Enter the Hydra: Towards Principled Bug Bounties and Exploit-Resistant Smart Contracts

Lorenz Breidenbach, Phil Daian, Florian Tramèr, and Ari Juels


Links


Abstract

Vulnerability reward programs, a.k.a. bug bounties, are a popular tool that could help prevent software exploits. Today, however, they lack rigorous principles for setting bounty amounts and require high payments to attract economically rational hackers. Rather than claim bounties for serious bugs, hackers often sell or exploit them.
We present the Hydra Framework, the first general, principled approach to modeling and administering bug bounties and boosting incentives for hackers to report bugs. The key idea is what we call an exploit gap, a program transformation that enables runtime detection of security-critical bugs. The Hydra Framework transforms programs via N-of-N-version programming (NNVP), a variant of classical N-version programming that executes multiple independent program instances.
We apply the Hydra Framework to smart contracts, small programs that execute on blockchains. We show how Hydra contracts greatly amplify the power of bounties to incentivize bug disclosure by economically rational adversaries, establishing the first framework for economic evaluation of smart contract security. We also model powerful adversaries capable of bug withholding, exploiting race conditions in blockchains to claim bounties before honest users can. We present Submarine Commitments, a countermeasure of independent interest that conceals transactions on blockchains.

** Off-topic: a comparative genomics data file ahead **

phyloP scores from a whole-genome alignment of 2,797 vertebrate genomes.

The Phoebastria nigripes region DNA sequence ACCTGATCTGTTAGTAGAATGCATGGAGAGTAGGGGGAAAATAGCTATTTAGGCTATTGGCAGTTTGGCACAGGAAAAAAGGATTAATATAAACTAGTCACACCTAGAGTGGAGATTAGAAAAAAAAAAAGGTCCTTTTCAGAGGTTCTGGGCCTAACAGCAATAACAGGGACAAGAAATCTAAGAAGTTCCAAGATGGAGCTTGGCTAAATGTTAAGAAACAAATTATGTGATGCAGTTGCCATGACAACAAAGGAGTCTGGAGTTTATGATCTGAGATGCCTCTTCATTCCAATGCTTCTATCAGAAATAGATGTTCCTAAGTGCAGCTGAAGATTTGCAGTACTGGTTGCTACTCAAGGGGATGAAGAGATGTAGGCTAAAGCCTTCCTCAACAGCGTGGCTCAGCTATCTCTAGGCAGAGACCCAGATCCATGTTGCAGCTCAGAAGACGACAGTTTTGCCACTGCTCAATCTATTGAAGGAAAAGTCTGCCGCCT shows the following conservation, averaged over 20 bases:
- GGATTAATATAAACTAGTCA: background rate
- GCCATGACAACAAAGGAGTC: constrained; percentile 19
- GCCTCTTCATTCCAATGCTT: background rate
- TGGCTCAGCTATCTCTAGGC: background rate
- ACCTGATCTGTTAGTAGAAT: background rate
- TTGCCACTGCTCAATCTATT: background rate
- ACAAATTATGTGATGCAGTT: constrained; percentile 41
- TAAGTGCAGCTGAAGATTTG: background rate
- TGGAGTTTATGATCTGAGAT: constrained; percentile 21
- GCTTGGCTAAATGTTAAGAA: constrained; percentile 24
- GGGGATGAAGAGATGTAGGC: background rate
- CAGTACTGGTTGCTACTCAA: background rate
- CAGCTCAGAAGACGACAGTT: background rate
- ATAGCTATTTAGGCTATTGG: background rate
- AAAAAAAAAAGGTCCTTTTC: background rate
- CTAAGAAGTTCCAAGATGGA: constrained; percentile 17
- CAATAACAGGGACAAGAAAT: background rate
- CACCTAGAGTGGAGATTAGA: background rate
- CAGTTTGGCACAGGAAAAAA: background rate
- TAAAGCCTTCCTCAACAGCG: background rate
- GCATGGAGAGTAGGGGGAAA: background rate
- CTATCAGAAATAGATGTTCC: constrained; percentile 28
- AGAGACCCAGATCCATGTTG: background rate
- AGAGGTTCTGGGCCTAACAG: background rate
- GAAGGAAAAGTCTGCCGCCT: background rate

We present a simple core Hydra Framework for Ethereum. We report the implementation of two Hydra contracts—an ERC20 token contract and a Monty-Hall-like game.


BibTeX
@misc{BDTJ17,
  author   =   {Breidenbach, Lorenz and Daian, Phil and Tram{\`e}r, Florian and Juels, Ari},
  title   =   {Enter the Hydra: Towards Principled Bug Bounties and Exploit-Resistant Smart Contracts},
  year   =   {2017},
  howpublished   =   {Cryptology ePrint Archive, Report 2017/1090},
  note   =   {\url{http://eprint.iacr.org/2017/1090}}
}